OOP BEst Books


Jose Fernandez

Hello friends.
I was searching on Amazon for a Object Oriented Programming book but I found
so many many of them.

Could you help me by telling me a the best in your opinion??
My target is to learn analyze and design well structured OOP applications.

thanks in Advance

I found these...






Octavio Hernandez


a) The Grady Booch book is my long-time favorite, and it's a classic. Most
examples are in C++.
b) My other one recommended book is "Object oriented Software construction"
by Bertrand Meyer. All examples here are in Eiffel (Pascal-like syntax).

In any case, the important thing are the concepts - the language is merely
the vehicle.

Regards - Octavio


I've read a few books on OOAD and the UML, and done the IBM UML
certification. My feeling is that the reading was, by and large, a waste of
time - that OO programming with a good language (such as c#) is an art in
itself which is not explained by these books which seem to want to promote
analysis and design as "higher" activities than coding.

Most of what I've learned about OO programming has come from doing it. I got
started with a simple OO programming tutorial (for Delphi), and kept going
from there. So, I suggest you find a short (20 pages or so) tutorial for OO
programming in C#, and jump into it.

The book which has helped me most to become a good designer was Design
Patterns, by the gang of four. But it is a difficult book to read, and I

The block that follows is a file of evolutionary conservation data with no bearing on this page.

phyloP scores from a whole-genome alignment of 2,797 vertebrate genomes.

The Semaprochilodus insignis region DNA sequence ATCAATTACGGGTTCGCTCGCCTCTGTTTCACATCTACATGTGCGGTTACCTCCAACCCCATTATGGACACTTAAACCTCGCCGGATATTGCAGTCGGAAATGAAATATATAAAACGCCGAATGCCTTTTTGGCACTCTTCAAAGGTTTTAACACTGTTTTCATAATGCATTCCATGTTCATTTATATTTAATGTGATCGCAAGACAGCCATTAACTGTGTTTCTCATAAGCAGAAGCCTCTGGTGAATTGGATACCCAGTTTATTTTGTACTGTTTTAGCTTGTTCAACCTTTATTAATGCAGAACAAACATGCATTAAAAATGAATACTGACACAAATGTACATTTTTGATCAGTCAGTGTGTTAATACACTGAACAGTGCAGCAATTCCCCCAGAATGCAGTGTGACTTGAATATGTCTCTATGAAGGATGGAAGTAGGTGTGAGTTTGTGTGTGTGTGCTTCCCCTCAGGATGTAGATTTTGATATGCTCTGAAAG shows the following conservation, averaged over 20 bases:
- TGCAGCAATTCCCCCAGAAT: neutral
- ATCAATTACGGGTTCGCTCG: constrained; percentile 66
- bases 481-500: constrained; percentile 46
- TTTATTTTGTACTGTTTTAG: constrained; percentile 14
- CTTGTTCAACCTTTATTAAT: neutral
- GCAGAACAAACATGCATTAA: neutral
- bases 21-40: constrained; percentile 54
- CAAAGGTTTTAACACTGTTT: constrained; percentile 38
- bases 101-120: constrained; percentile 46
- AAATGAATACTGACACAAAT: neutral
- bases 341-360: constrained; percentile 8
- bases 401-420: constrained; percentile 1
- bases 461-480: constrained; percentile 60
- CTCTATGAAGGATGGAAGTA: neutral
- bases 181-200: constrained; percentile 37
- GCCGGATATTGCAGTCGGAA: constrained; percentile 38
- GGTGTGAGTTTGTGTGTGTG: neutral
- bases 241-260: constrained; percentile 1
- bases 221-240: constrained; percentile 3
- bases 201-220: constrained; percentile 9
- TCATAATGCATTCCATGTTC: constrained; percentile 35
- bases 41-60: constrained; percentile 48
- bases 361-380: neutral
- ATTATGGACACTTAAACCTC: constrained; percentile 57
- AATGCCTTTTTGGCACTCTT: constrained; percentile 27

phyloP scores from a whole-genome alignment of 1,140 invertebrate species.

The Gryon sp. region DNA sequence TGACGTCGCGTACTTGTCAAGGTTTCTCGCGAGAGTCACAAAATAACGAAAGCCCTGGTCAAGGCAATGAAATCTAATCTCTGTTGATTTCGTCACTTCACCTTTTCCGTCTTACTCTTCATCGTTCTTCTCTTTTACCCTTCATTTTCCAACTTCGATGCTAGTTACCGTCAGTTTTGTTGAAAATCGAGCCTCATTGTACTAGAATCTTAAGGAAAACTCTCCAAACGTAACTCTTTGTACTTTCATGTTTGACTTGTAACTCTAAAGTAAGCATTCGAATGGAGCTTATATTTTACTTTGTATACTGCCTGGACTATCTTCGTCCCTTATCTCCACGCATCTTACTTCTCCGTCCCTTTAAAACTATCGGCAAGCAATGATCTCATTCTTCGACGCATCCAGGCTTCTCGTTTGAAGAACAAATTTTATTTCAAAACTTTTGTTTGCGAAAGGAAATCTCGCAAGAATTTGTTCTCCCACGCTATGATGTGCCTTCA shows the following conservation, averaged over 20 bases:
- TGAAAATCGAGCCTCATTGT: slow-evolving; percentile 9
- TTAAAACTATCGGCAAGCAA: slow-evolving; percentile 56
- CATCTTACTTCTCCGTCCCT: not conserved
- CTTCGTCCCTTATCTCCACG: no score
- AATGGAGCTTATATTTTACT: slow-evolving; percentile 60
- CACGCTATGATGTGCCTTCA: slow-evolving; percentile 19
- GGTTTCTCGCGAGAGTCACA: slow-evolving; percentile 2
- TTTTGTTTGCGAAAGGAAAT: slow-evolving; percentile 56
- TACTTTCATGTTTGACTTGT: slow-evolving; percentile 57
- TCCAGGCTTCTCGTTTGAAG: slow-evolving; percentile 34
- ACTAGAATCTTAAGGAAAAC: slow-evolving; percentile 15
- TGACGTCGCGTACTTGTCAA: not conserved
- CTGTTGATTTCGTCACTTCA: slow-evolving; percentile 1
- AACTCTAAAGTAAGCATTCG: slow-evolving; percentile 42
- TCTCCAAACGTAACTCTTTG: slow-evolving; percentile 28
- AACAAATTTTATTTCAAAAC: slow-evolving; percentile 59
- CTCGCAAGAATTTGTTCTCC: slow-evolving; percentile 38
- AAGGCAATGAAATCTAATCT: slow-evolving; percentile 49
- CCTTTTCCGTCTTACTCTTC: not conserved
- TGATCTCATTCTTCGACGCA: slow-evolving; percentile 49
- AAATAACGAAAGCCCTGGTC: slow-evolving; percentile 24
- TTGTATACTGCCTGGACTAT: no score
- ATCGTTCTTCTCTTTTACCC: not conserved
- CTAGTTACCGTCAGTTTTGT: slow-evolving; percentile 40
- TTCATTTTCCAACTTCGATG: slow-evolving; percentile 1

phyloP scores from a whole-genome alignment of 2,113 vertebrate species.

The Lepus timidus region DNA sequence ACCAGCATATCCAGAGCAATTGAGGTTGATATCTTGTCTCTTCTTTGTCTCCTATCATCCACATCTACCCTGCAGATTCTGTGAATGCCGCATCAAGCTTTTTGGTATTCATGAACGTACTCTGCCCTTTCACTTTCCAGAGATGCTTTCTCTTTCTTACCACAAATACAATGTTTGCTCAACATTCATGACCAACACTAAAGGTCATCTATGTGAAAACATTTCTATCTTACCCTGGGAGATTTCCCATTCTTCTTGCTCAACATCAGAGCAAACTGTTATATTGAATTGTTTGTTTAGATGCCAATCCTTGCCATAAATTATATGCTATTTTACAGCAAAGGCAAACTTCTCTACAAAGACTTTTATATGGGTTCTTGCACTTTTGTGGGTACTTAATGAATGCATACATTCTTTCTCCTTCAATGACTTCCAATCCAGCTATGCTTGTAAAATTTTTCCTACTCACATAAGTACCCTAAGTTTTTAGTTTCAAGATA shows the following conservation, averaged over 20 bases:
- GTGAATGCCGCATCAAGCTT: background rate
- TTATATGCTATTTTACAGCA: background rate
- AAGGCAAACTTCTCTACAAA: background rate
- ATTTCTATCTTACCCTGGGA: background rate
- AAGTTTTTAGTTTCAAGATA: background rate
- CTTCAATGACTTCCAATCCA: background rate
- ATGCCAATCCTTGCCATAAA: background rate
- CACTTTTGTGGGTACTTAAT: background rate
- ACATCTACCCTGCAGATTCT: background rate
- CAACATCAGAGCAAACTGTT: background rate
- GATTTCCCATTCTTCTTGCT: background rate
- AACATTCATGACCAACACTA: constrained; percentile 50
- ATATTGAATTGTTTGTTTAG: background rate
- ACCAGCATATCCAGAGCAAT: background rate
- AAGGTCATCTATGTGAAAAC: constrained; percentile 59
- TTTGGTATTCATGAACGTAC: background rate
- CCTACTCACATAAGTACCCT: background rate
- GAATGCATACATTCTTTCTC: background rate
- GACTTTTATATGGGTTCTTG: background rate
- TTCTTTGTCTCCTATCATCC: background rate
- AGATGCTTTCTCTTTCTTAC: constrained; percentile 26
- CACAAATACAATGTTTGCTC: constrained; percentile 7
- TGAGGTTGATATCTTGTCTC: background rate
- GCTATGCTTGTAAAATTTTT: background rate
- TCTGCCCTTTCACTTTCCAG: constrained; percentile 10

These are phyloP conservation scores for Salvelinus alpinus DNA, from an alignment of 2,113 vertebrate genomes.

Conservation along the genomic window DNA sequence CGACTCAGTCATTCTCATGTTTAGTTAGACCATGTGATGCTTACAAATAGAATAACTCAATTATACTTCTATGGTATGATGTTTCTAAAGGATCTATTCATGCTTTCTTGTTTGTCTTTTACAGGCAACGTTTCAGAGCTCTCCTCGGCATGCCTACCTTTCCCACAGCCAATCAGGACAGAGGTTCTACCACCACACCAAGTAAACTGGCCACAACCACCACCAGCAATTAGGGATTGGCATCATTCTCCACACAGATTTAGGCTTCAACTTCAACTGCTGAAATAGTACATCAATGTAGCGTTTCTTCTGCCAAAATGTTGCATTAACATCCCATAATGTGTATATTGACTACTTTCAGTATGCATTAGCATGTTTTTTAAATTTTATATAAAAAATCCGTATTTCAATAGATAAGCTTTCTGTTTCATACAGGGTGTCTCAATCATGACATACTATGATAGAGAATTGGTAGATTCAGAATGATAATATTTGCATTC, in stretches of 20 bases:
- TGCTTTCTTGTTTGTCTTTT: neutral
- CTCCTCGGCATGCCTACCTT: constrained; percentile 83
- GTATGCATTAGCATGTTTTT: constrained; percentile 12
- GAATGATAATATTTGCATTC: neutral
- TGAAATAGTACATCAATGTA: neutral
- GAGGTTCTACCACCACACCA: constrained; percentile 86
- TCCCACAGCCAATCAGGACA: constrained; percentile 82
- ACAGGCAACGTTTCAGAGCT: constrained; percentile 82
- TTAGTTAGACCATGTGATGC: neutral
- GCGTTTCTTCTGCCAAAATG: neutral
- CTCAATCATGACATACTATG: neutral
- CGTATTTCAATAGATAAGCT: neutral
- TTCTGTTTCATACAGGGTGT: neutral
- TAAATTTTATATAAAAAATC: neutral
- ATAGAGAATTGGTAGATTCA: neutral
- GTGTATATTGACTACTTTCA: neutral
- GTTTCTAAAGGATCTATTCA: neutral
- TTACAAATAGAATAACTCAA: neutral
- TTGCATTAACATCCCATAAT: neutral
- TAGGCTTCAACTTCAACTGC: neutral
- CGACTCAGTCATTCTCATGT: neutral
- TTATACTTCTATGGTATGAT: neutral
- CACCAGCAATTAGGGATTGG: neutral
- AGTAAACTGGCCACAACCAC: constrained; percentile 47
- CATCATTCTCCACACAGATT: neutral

would more highly recommend Design Patterns in C#, by Steven Metsker

It would be helpful for an OO programmer to have some facility with OO
Analysis and Design though, and I think that all the books you list are
probably very good. Of these, I would recommend Grady Booch's "Object
Oriented Analysis and Design". Be aware though it is an old book, and
predates the UML. which has become the industry standard for OO -
nevertheless, the underlying concepts haven't changed. I have read a number
of books on the UML, including those by Booch, and I can't recommend any of
them - they all get bogged down in details of notation which are never used
in industry. I think that if one was to follow these books closely, you'd
kill your projects.

Stick with Microsoft products, such as Visual Studio, and study for MCSD.
They represent the best in software design, and you can learn a lot, just by
using them.

Good for you!!!


Ask a Question

Want to reply to this thread or ask your own question?

You'll need to choose a username for the site, which only take a couple of moments. After that, you can post your question and our members will help you out.

Ask a Question

Similar Threads